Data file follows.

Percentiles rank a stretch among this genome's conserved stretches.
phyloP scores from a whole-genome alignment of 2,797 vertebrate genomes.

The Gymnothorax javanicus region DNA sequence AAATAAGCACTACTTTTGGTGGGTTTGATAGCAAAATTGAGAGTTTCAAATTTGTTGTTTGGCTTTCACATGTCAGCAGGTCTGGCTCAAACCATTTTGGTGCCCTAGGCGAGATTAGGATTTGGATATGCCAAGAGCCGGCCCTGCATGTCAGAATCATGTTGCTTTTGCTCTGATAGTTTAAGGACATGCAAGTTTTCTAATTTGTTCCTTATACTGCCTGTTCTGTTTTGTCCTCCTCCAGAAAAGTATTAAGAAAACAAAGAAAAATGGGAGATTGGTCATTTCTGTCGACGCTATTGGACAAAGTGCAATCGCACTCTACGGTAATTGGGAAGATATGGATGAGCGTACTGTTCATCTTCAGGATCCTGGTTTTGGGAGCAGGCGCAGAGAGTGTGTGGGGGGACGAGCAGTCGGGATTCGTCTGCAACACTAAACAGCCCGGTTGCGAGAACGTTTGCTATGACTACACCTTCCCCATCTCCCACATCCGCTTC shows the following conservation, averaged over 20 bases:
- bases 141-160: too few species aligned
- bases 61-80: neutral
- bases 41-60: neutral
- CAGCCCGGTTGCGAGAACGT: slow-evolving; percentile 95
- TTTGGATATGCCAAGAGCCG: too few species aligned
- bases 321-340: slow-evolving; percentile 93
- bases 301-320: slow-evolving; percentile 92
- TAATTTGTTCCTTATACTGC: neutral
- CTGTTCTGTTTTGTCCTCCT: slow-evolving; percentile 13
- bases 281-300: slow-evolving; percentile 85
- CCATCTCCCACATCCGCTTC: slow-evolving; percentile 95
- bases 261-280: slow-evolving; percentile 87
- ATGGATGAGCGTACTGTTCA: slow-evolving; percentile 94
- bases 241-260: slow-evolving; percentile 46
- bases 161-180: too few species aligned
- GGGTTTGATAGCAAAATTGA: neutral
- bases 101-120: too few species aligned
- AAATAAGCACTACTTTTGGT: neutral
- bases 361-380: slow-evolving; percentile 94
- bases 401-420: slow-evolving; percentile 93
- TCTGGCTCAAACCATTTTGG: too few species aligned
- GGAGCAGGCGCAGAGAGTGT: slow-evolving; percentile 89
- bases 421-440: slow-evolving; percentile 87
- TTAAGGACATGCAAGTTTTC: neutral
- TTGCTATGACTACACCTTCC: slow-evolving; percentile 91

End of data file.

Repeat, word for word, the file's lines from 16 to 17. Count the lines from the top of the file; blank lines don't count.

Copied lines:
- ATGGATGAGCGTACTGTTCA: slow-evolving; percentile 94
- bases 241-260: slow-evolving; percentile 46